This page includes information on children and young people exposed to smoke - either through their own habits or the habits of those around them - including mothers smoking whilst pregnant.
The only information about young people smoking is from the Every Child Matters (ECM) survey, which was carried out in participating primary and secondary schools in Herefordshire in the spring of 2009. Different questionnaires were used, reflecting what it was appropriate to ask different age groups. Years 1 to 3 cover early years in primary school, approximately 5 to 8 year olds. Years 4 to 6 are the top three years in primary school, approximately 8 to 11 year olds. Years 7 to 10 are the first four years of secondary school, approximately 11 to 15 year olds.
50% of pupils in years 1 to 3 reported that someone smoked in their family.
Children in primary school were asked whether they thought they would smoke when they were older. The available answer options varied in the questionnaire for pupils in years 1 to 3 and those in years 4 to 6. While in years 1 to 3 a simple "no", "maybe", "yes" was used, for years 4 to 6 it was "NO!", "no", "maybe", "yes", "YES!". In order to show results across the whole of the primary age group, the results for years 4 to 6 are shown grouped into three categories. It is not expected that the greater number of categories for years 4 to 6 will have made a noticeable difference in the proportions selecting "yes" or "no" overall.
Overall, 6% of pupils in years 1 to 3 and 3% in years 4 to 6 thought they would smoke when they were older. 13% in years 1 to 2 and 11% in years 4 to 6 said “maybe”. Year 1 boys were the most likely to think they would smoke when they were older, with 13% saying “yes”. The percentage saying yes is then roughly constant for boys at 5% or 6% until year 6, where 1% of boys thought they would smoke. Amongst girls, there is not such a clear cut pattern with age.
For pupils in years 1 to 3, it is possible to look at whether they think they will smoke when they are older according to whether there are any smokers in their family. Although the overwhelming answer amongst both groups of pupils is “no”, pupils who live in a family with a smoker are more likely to say “yes” (9%) and “maybe” (17%) than those with no smokers in their family (4% “yes”, 8% “maybe”).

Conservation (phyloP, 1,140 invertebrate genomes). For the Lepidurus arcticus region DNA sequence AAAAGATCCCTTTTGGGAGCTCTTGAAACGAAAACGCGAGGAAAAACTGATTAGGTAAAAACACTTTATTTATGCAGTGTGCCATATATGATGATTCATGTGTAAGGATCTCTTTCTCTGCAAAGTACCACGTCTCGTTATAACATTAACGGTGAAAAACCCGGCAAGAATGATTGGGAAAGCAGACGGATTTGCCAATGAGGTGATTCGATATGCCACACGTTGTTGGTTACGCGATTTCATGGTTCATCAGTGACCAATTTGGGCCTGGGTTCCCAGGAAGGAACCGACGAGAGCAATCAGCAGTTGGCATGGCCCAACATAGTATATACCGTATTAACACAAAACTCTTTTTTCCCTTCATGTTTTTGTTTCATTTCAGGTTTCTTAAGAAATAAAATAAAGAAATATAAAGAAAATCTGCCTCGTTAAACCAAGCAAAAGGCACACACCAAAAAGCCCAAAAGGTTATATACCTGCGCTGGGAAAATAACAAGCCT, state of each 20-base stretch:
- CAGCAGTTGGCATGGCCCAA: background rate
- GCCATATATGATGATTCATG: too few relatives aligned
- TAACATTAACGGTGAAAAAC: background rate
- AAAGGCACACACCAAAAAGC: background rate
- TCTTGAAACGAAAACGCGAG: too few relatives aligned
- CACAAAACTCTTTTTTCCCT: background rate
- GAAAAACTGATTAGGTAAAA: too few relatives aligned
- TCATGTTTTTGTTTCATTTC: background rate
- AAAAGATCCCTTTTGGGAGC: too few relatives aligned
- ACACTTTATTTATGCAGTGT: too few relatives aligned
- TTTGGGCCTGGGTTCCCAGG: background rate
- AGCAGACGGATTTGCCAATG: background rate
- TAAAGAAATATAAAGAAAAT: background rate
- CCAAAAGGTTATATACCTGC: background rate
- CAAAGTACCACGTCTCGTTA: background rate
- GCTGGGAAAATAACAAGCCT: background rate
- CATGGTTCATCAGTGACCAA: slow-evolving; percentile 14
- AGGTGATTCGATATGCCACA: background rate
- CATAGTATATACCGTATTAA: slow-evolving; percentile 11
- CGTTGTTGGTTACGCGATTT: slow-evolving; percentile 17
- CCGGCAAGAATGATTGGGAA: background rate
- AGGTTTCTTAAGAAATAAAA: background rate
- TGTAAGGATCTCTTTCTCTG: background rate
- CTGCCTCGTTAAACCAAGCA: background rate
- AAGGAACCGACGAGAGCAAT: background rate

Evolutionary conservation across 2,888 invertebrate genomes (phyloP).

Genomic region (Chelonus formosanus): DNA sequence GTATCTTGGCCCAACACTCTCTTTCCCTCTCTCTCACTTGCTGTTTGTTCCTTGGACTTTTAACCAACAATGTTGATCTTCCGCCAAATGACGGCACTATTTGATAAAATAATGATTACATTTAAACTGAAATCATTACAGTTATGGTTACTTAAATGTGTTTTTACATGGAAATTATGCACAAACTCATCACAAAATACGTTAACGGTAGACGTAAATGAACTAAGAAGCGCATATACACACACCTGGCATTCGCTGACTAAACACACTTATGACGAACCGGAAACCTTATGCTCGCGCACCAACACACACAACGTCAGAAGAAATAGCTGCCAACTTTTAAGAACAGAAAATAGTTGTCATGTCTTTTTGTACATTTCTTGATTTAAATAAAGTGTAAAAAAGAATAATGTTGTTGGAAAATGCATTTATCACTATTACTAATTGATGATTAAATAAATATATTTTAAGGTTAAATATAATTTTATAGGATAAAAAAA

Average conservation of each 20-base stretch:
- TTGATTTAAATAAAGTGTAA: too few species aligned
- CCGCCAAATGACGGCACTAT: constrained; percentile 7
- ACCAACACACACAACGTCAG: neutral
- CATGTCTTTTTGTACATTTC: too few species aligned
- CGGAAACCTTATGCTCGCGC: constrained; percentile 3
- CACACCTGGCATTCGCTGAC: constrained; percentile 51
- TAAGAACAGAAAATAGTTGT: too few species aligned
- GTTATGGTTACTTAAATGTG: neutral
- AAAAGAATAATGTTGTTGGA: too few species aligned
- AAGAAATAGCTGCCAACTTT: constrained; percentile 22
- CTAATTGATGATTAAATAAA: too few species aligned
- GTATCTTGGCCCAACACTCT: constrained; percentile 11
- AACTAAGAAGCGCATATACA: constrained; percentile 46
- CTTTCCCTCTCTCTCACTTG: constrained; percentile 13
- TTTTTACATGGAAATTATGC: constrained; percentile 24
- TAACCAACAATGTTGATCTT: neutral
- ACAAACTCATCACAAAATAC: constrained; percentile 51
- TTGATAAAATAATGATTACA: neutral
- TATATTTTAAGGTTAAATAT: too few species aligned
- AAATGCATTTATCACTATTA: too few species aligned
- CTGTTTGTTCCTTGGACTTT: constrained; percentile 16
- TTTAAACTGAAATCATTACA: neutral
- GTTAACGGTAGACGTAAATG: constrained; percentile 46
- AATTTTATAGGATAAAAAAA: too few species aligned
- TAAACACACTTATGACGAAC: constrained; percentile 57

Pupils in years 4 to 10 were asked which of a series of statements about smoking habits described them best. There were some slight variations in wording between the primary and secondary questionnaires, but these are minor enough that the questions are still comparable.
96% of pupils in years 4 to 6 had never smoked at all; in years 7 to 10 this was 72%. The figure for years 7 to 10 has seen no change since 2006 (72%). Up to year 6, the figure stayed more or less constant, followed by a decrease with age from years 7 to 10. In year 10, 54% of boys and girls said they had never smoked at all.
4% of pupils in years 4 to 6 had tried smoking once or twice. In years 7 to 10 it was 15% (similar to the 17% seen in 2006). There was also a rise with age amongst secondary pupils, from 5% of boys and 8% of girls in year 7, to 22% for both boys and girls in year 10. Less than half a percent of pupils in years 4 to 6 said they smoked regularly. In secondary pupils, it is 5% (similar to 6% in 2006). 11% of males and 10% of girls in year 10 smoked regularly – around half of these would like to give up.
When considering the number of cigarettes smoked in the week prior to the survey, the numbers are fairly low. 1% of pupils in years 4 to 6 had smoked any cigarettes, compared to 7% in years 7 to 10 (8% in 2006). In years 7 to 10, 3% had smoked 11 or more cigarettes (4% in 2006). Older pupils were more likely to have smoked, and to have smoked greater numbers of cigarettes.
You may also be interested in adults' smoking behaviour.
Smoking in pregnancy has well known detrimental effects for the growth and development of the baby and the health of the mother. Pregnancy-related health problems associated with smoking include complications during labour and an increased risk of miscarriage, premature birth, stillbirth, low birth-weight and sudden unexpected death in infancy. Encouraging pregnant women to stop smoking during pregnancy may also help them kick the habit for good, and thus provide health benefits for the mother and reduce exposure to second-hand smoke by the infant. The Government's Tobacco Control Plan contained a national ambition to reduce the rate of smoking throughout pregnancy to 11 per cent or less by the end of 2015.
In 2016/17 the proportion of mothers in Herefordshire who were smokers when giving birth was 13.8 per cent, above the national ambition of 11 per cent and significantly higher than the proportion nationally (10.7 per cent) and in the West Midlands region (11.8 per cent). However, it should be noted that there are currently data quality issues surrounding this indicator, which are being addressed by Herefordshire CCG.
Last updated: Thursday, July 19, 2018